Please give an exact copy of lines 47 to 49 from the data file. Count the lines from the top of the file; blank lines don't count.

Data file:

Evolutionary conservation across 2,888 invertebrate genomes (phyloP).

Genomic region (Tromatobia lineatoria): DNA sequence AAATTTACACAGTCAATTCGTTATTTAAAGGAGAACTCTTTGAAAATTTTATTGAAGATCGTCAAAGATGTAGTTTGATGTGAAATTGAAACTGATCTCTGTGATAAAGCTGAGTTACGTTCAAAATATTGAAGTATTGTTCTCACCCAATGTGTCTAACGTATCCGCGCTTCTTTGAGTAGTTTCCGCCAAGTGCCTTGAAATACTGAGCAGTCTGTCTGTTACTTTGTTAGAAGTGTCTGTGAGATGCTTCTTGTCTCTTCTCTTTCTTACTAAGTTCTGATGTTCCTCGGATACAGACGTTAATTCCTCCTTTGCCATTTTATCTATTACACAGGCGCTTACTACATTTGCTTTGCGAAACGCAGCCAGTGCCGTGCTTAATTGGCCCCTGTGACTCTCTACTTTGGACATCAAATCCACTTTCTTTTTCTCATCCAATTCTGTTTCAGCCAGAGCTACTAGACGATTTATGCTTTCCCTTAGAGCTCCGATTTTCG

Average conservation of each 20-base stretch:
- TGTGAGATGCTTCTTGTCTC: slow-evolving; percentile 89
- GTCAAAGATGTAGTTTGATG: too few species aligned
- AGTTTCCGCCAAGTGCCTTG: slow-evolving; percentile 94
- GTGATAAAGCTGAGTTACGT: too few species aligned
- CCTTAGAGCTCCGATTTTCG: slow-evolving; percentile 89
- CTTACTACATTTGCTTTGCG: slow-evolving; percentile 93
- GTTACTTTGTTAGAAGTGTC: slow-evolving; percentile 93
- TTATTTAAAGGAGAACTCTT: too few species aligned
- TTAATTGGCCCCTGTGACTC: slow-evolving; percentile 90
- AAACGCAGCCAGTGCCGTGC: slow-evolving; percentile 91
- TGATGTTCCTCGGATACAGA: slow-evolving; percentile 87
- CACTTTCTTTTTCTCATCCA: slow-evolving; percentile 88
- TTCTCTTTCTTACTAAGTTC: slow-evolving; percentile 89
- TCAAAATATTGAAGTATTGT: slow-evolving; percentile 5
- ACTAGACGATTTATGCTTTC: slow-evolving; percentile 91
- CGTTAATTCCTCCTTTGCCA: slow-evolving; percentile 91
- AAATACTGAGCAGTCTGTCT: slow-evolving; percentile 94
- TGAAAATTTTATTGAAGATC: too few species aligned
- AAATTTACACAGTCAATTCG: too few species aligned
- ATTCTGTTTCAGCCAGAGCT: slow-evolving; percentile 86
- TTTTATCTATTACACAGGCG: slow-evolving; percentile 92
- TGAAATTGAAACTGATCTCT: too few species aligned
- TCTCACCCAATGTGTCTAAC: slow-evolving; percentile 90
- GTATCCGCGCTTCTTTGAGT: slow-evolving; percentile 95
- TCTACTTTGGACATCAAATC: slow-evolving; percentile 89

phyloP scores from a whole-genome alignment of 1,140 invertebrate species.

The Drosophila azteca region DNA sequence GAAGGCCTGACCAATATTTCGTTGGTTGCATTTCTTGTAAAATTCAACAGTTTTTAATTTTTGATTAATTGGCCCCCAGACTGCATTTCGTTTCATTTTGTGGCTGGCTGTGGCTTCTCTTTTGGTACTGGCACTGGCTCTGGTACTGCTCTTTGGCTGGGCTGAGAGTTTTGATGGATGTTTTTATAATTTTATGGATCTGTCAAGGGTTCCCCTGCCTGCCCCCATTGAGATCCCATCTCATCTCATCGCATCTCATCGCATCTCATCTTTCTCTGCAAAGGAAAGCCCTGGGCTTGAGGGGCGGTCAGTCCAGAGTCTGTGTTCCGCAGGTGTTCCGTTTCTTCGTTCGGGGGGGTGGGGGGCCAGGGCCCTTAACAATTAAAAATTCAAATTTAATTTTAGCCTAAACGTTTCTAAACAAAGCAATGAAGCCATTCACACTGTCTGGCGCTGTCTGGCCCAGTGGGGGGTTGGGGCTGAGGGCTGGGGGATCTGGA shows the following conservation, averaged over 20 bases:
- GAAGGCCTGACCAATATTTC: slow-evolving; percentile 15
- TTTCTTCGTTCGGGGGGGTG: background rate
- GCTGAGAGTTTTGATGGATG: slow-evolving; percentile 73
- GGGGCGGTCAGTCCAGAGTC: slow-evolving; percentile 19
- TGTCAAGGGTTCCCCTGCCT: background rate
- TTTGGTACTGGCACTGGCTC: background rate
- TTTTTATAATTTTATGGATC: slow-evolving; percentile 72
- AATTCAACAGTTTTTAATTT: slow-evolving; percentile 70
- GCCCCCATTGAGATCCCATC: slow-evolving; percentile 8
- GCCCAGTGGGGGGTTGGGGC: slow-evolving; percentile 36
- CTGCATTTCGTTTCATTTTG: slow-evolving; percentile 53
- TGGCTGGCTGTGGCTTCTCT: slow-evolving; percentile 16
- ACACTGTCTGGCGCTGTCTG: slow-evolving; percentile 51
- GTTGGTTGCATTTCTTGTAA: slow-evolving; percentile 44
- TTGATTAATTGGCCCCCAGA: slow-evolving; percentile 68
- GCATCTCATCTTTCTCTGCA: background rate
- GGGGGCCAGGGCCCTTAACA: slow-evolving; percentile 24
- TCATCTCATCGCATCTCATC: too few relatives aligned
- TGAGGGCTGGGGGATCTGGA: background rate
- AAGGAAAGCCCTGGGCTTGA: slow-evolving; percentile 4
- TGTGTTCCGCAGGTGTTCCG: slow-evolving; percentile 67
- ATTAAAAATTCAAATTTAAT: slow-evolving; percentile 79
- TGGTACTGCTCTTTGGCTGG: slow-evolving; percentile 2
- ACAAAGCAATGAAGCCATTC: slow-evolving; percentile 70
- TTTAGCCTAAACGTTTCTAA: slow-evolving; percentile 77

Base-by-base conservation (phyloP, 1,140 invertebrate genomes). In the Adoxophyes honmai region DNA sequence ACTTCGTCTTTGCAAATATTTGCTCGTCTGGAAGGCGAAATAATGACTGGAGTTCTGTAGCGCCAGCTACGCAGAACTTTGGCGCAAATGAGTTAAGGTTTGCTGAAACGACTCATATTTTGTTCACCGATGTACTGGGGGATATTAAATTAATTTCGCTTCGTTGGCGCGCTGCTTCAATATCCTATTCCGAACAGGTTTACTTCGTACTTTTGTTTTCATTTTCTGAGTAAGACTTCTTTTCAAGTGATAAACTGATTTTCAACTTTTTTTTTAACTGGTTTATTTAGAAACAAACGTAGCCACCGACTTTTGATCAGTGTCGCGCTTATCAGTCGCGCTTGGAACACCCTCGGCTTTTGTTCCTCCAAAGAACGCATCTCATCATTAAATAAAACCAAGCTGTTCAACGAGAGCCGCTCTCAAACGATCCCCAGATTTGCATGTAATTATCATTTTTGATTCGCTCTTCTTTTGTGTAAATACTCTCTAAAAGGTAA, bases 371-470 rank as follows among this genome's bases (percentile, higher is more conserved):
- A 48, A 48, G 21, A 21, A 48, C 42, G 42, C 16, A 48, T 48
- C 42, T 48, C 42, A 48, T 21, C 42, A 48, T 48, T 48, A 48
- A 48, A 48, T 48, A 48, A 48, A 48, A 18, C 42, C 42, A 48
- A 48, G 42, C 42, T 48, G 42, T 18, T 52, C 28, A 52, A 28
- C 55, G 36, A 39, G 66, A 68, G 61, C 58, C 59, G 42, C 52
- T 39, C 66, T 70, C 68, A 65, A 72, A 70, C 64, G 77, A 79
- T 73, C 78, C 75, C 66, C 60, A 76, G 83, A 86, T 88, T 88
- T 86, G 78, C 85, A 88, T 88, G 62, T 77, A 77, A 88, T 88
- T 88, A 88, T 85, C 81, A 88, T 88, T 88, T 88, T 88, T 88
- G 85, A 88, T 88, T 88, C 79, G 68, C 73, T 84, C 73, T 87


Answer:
- GGGGGCCAGGGCCCTTAACA: slow-evolving; percentile 24
- TCATCTCATCGCATCTCATC: too few relatives aligned
- TGAGGGCTGGGGGATCTGGA: background rate